What to do the next time a Google outage Happens – FOR Business Owners and Team Managers who use Google as a heavy lifter each and every day
I hope everyone’s day was off to a good start when one of the top international news stories was the GOOGLE OUTAGE. This means a lot of different things for a lot of different people. But here’s what we are going to focus on:
- How to ensure work doesn’t completely stop in your company
- How to double check that everything is still up and running using a group effort
- Building in basic steps to ensure this doesn’t create problems moving forward
Context Of The Situation
In case you were unaware, December 14, 2020, at 6:45 AM EST Google services went down, affecting most of Google’s heavy lifting services and causing delays in work, email, YouTube viewing, and even causing delays for schools getting started this morning because of their use of Google classroom in this time of remote work.
So, I guess I decided that this would be a good time to talk a little bit about preparedness with technology, since it doesn’t look like we’re moving from this remote working world anytime soon. It seems that most of the Google services are back online, but for many people they are still not able to access Gmail. This has also caused a ripple effect, causing outages for Outlook users and some other services out there probably using Google hosting or partner services.
This is a very real component of how business works in today’s world, and it is something to add to a business owner or team leader’s list of things to ensure doesn’t cause problems in your daily workflow. Not only should you work to not cause problems, but those hiccups can lead to emotional distress within teams, staff, clients, etc.
Letting Your Team Know There Has Been an Outage
If you and your company are a heavy user of Google services like ours, it would be a good idea to make sure that your team understands what happened. A simple message going out via email or, even better, Slack or text is a great way to ensure that they received a note that there were issues with Google earlier this morning. All we sent was a simple message that looked like this:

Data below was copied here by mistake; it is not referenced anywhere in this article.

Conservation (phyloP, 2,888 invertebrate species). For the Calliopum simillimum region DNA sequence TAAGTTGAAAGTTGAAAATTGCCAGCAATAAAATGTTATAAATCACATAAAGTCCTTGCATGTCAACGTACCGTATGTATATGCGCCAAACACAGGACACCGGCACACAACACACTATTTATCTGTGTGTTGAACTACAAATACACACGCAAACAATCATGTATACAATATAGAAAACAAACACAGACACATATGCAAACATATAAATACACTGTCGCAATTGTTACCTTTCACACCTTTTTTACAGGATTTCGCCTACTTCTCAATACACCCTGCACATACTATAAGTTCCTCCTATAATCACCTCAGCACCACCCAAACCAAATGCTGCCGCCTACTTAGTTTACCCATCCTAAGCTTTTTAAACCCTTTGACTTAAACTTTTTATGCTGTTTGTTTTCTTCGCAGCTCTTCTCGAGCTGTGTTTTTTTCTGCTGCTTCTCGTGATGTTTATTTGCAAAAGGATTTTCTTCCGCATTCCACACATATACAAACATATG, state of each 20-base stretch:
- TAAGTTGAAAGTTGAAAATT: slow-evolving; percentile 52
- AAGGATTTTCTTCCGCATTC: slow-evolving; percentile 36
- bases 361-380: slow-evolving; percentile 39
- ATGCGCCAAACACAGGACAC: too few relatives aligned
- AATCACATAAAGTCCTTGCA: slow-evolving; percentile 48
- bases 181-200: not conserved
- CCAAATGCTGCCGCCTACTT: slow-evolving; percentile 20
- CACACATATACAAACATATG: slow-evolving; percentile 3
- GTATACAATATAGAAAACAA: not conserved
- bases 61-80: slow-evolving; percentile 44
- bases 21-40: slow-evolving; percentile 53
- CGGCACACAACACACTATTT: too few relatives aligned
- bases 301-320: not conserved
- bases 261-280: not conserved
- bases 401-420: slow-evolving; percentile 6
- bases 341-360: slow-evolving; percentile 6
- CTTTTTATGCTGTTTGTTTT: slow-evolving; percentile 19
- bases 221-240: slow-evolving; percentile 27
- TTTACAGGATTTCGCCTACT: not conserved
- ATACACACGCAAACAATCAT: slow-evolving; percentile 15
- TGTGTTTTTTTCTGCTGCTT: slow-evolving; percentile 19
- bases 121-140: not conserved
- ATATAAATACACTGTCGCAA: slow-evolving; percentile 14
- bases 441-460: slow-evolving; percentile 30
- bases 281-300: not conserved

@channel, just a heads up… if you are having issues this morning with any google products (Gmail, Google Drive, Calendar, etc)… let me know. There was a google outage early this morning. I am doing a double check to ensure all processes, automations, etc. are still up and running. What this means for you…
- if you set up any automations that connected with a google application, please, make sure it is still up and running correctly
- if you had any scheduled emails that were scheduled to go out via Gmail this morning, double check to make sure they were sent
- If you were working on a document, workbook, slideshow, etc. early this morning during my typical worktime make sure your changes to it actually were saved.
- Just check to make sure your stuff is working as planned please.
This way we are spreading out the work and awareness in hopes that it keeps everybody in the know and ensures that everybody is checking to make sure that whatever their workflow is is still up and running.
This also helps to eliminate the news as a distraction or potential pitfalls for people to put in mental energy or emotional energy. We were proactive and keeping everybody in the loop to ensure that they went about their day as normal. We also gave them an opportunity to let us know if something was wrong. The psychology of this makes it very simple for people to understand that the problem has been identified, resources are being put towards fixing it and making sure everything still works, and there’s nothing to worry about.
What You Need To Check To Ensure There Was No Disruption
- Does your email send and receive?
- Send an email to another email account and reply to that email to ensure you have full range of features.
- Do all of your Google Drive folders still function as needed?